WHAT IT MEANS TO BE HUMAN

William Stafford, one of my favorite poets, said that writers must be “willingly fallible to deserve a place in the realm where miracles happen.” He also asked that we “talk recklessly.” Of course he was referring to qualities necessary to the writing state of mind, but would they not also be worthy of a blog conversation about writing? I want this blog to promote that kind of vulnerable self-exposure. Let’s be open with our ideas and our responses to the ideas of others. Fallibility is nakedness. It’s about giving and receiving.

Regarding miracles happening, we know better than to expect that in the sense of fame and fortune. Stafford could not have been suggesting that. In his son’s preface to the collection entitled Ask Me, Kim Stafford said that his father awakened every morning before dawn to write with the intention “to look around and understand” that the world is “mysterious, dark, enticing.” I believe his father was speaking of miracle as a state of mind eminently reachable for those who open themselves broadly and deeply to their own and others’ fallibility. It’s about being open to all experience with mind and heart, with respect and humility. About sharing with each other the enticing, mysterious nature of all that happens in our lives and minds, including and perhaps especially the dark ones.

Let’s do that. Let’s talk about what it means to be human.

2 thoughts on “WHAT IT MEANS TO BE HUMAN

  1. I started to say to be empathetic is very human, but I recall many pets who seemed to understand and even absorb what I was feeling. Perhaps that was concern, but not empathy. You raise an interesting question. It is not a simple one to answer. I’m curious to see how others will respond.

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    • Writermash, I think what you are calling empathy in pets is exactly that. Years ago I had an aloof cat that stayed on top of high perches in the house and only came down, it truly seemed, to find the lap of a human who was upset. I believe he truly felt it and was demonstrating empathy. Fantasies have surely been written about a pet sharing its experience and talking recklessly about its fallibility during hard times. It’s a great metaphor for what it means to be human.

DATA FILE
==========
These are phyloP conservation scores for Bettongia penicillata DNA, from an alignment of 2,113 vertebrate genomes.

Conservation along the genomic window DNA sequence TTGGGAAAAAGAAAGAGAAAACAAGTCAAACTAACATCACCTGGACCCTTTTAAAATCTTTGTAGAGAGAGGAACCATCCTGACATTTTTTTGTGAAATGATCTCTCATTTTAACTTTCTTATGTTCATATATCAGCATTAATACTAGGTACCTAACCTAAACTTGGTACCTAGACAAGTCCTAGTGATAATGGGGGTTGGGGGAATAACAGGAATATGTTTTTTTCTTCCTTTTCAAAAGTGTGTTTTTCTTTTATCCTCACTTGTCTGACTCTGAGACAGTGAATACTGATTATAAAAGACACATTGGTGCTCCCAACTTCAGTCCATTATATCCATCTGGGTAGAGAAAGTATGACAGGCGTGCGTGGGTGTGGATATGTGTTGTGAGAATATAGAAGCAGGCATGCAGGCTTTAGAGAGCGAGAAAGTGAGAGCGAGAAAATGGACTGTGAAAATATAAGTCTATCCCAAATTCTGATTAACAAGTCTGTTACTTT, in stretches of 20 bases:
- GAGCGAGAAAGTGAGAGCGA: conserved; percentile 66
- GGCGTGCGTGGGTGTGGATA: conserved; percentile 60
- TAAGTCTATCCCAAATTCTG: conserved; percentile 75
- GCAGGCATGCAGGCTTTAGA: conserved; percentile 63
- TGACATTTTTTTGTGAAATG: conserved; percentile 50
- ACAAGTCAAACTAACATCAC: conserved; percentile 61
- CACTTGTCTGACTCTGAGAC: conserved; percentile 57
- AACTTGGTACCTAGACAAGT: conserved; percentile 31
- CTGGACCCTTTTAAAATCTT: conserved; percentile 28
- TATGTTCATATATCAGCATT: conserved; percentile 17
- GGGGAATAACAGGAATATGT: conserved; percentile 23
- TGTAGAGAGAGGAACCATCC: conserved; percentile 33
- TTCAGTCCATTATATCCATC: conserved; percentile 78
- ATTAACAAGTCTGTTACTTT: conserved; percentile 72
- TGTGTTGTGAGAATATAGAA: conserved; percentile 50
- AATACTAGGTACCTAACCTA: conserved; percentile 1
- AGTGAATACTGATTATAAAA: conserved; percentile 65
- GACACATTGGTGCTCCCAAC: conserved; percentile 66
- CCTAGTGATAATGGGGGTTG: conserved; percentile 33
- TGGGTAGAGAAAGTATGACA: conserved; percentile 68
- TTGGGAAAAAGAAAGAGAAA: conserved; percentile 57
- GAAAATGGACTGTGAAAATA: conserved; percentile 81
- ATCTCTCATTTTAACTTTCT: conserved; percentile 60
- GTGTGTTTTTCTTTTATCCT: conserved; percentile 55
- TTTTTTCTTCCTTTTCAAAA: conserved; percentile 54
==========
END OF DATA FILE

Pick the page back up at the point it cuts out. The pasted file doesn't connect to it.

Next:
You have written a marvelous memoir piece about a suffering pet, but of course not from the point of view of the pet. Imagine if you had written it from the pet’s viewpoint. Things like that have been done. It’s another way to get at the same thing: exploration of the spirit of a conscious being.

      What I love about fiction is that it can put the author – and the reader – inside the point of view of characters that feel real. As a reader, I love memoir, too, because it lets me see the world through someone else’s eyes. Either way, what it means to be human is at some level being explored. Either is an example of what Stafford is saying: that the writer is looking around to try to understand. Many of us read for that, and some of us write for it.

      Let’s see what others say.

      Be well,
      Jim

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